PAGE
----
PgTel is a 7-bp minisatellite which corresponded with the canonical angiosperm telomere repeat TTTAGGG and was identified and estimated at more than 6,000 copies or about 46 kb or 0.016× of the genome (Table 1). It has an average repeat number of 11.9 repeats (or 83.3 bp) per locus in more than 550 loci. The average repeat length per locus is about 80% of the size of one read length, suggesting that PgTel is from much longer arrays in the actual genome. A 34-bp oligonucleotide probe, PgTel_OP, which is about 5 copies of the unit, was designed and modified at the 5′ with Cy3 fluorescent dye (Table 2). FISH analysis with PgTel_OP revealed a distribution at the chromosome termini of all P. ginseng chromosomes. However, an additional interstitial PgTel signal at the most intense DAPI band in the long arm of chromosome 10 was also observed (Fig. 3).

Identification of an 11-bp minisatellite and chromosomal localization

Pgms1is an 11-bp minisatellite that is estimated to about 5,000 copies or 58 kb, representing about 0.021× of the genome (Table 1). It has an average repeat number of 8.7 repeats (or 95.7 bp) per locus in more than 600 copies. The average repeat length per locus is almost as long as one read length, suggesting arrays of longer lengths for Pgms1. A 30-bp oligonucleotide probe, Pgms1_OP, which is about 2.5 copies of the repeat unit, was designed and modified at the 5′ end with Cy3 fluorescent dye (Table 2). FISH analysis with Pgms1_OP showed a distinct signal at the interstitial region of one long chromosome. Using Pg167TR as a reference marker of P. ginseng chromosomes, we confirmed that Pgms1 located at chromosome 1 (Fig. 4).


The novel micro- and minisatellites identified in this study were generated from concatenated 101-bp Illumina reads with 50-bp ‘N’ spacer, so array identification is limited to individual 101-bp reads. Although this limitation may not identify full-length repeat arrays, it is enough to identify short micro- and minisatellite repeat units. Consequently, the GR values may be an underestimate of the actual coverage in the genome. PgGA15 with short average repeat length per locus, compared with PgTel and Pgms1, may be physically organized as dense clusters in chromosome 20 with short arrays separated by non PgGA15 sequences. Whereas Pgms1 may be either of similar pattern with PgGA15 but of longer units or perhaps just a few long arrays but were separated by the short reads, as each read can be considered as a single locus after separation with the 50-bp N spacer between reads.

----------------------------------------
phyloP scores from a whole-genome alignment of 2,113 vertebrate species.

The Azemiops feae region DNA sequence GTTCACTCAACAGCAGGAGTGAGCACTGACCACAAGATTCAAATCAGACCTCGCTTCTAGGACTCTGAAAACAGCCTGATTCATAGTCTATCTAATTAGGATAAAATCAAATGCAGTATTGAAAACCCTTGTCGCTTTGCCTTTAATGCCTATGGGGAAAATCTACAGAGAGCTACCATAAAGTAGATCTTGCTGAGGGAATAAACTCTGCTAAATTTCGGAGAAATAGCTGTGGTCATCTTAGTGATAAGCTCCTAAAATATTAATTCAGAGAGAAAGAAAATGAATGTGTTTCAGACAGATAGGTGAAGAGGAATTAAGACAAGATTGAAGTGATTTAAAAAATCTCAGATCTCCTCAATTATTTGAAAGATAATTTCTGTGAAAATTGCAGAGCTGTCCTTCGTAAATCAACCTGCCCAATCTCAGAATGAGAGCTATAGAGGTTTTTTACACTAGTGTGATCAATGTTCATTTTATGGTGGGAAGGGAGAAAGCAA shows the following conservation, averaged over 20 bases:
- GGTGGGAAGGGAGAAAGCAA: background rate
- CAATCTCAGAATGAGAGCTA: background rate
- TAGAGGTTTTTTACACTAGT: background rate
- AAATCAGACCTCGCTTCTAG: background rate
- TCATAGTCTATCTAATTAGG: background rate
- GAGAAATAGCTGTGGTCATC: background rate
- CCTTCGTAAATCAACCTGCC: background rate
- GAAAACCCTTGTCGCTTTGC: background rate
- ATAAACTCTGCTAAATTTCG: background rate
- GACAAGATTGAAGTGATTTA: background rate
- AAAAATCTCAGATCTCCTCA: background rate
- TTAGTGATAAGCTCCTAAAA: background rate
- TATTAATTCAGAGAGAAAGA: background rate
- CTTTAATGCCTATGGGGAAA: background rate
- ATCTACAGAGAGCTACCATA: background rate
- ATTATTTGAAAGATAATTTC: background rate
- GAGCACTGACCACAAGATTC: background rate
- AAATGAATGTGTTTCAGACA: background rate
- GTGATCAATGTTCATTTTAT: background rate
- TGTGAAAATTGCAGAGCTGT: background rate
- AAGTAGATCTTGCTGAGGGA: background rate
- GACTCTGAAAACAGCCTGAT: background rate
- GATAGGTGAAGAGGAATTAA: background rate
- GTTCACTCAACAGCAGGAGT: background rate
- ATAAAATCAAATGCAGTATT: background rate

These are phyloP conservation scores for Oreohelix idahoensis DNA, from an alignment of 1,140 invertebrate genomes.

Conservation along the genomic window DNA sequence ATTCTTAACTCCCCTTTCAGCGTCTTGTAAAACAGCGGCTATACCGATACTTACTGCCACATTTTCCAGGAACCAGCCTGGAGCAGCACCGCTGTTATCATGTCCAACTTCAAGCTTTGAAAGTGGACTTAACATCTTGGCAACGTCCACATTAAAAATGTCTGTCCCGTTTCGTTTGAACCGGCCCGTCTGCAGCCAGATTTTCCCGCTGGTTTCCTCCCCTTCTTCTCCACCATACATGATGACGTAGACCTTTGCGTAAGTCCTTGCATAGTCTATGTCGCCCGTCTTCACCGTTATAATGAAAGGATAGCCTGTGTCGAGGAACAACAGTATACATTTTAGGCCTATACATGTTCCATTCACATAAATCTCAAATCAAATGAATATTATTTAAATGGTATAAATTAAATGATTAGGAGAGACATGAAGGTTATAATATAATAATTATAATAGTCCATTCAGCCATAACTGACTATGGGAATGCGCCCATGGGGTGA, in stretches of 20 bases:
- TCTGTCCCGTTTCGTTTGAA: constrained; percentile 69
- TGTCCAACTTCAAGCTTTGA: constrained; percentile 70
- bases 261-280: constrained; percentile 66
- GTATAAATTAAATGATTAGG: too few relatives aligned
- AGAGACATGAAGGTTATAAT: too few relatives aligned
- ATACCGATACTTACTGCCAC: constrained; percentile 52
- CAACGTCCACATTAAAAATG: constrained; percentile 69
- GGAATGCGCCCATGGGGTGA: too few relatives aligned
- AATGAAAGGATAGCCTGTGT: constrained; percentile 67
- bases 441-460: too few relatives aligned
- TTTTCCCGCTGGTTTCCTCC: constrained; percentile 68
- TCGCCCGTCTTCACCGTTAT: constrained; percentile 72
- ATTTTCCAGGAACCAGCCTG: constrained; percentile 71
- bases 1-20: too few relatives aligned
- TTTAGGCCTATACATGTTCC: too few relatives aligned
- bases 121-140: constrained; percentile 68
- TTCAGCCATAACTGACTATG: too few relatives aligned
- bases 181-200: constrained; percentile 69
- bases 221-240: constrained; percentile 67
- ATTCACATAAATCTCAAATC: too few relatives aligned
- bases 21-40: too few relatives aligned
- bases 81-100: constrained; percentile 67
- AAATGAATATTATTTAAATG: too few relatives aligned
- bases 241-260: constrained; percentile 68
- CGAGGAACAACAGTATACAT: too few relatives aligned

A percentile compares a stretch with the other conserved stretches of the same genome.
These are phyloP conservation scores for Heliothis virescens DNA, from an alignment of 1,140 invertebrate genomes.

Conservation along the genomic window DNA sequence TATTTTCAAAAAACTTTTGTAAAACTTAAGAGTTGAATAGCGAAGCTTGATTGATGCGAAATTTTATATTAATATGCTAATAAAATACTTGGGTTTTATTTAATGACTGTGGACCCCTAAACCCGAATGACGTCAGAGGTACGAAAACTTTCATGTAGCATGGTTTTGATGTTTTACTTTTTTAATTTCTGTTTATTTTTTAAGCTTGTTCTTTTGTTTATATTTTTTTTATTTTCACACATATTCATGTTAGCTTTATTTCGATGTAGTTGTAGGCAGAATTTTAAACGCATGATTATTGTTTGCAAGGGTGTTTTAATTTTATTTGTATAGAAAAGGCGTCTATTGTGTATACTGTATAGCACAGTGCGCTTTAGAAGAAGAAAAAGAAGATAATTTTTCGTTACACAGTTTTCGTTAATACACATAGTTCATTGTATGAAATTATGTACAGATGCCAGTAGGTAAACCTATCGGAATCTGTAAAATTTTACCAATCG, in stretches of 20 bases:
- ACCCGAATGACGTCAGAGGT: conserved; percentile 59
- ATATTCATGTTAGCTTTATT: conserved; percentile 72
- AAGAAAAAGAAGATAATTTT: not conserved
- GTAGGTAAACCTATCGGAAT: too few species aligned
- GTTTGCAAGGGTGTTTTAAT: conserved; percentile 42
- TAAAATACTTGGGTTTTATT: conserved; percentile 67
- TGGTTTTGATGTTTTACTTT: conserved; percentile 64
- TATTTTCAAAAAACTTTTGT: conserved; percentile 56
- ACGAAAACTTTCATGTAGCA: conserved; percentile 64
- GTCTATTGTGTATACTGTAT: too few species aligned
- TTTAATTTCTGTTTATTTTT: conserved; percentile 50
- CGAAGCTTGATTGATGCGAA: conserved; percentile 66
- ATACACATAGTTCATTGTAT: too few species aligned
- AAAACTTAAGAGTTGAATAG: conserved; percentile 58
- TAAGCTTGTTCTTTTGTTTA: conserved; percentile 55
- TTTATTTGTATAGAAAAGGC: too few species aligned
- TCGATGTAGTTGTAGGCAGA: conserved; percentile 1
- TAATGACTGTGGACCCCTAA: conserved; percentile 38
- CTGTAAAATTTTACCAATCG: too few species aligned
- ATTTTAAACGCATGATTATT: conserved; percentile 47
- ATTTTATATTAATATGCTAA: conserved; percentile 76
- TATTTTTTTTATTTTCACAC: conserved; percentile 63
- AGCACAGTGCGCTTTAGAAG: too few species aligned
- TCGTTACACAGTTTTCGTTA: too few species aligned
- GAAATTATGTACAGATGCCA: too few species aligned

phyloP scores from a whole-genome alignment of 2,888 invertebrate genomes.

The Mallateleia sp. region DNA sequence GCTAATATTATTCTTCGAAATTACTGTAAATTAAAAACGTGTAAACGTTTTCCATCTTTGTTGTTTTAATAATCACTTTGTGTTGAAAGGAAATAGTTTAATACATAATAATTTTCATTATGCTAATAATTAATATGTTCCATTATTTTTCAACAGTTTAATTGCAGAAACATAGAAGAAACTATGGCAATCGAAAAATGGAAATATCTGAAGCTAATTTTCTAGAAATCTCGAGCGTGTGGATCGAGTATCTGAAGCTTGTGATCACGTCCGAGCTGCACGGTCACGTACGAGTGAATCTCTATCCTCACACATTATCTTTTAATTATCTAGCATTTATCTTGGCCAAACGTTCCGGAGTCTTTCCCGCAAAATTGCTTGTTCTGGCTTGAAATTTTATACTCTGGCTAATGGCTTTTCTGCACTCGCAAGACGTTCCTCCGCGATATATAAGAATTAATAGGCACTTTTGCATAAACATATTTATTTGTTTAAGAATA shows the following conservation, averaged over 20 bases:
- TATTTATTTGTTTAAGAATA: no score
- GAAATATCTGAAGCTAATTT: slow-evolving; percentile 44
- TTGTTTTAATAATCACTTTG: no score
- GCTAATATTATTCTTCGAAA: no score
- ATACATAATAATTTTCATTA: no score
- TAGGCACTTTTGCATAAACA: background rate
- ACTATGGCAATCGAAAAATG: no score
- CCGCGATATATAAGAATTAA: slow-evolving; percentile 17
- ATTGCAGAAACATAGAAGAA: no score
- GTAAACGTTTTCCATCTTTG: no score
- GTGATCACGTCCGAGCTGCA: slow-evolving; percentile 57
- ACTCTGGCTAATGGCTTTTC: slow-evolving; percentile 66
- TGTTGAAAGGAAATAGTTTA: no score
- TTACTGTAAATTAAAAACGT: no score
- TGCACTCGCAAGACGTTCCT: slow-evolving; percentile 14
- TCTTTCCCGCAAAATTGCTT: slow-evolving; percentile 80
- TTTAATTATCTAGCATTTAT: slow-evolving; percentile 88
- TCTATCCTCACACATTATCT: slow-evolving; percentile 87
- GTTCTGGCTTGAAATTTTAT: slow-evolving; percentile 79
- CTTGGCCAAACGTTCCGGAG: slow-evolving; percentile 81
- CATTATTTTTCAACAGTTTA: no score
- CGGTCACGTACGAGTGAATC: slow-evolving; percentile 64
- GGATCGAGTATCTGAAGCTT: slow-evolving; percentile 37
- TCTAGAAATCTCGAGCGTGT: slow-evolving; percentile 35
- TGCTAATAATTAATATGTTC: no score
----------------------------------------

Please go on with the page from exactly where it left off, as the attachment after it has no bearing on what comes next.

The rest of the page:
All identified repeats have more than 50% AT content and all hybridized to DAPI bands in their respective locus. The high AT content of these repeats may have contributed to the DAPI bands, as DAPI is known to preferentially intercalate at AT-rich DNA (Schweizer 1976). However, not all DAPI bands may be solely composed of one type of AT-rich repeats, but could be of several types, as in the case of the Pgms1 locus, which localized other minisatellites.

In addition, telomeric repeats are usually found at most of chromosome termini. However, several studies have reported interstitial localization of telomeric repeats, like that observed in the interstitial region of chromosome 10. Interstitial telomeric sites have been demonstrated to be recombination hot-spots, genome rearrangement break-points, and even shown to be functional in several species (Day et al. 1998; Hastie and Allshire 1989; Park et al. 1992; Tremousaygue et al. 1999; Uchida et al. 2002). P. ginseng have undergone two major rounds of genome duplications (Choi et al. 2013). This interstitial telomeric site on P. ginseng chromosome 10 may be just a relic of genomic rearrangements that occurred in P. ginseng, perhaps prior to the divergence between P. ginseng and P. quinquefolius, as both species share a similar chromosome bearing interstitial telomeric sequence (Fig. 3) or may still serve some unknown functions.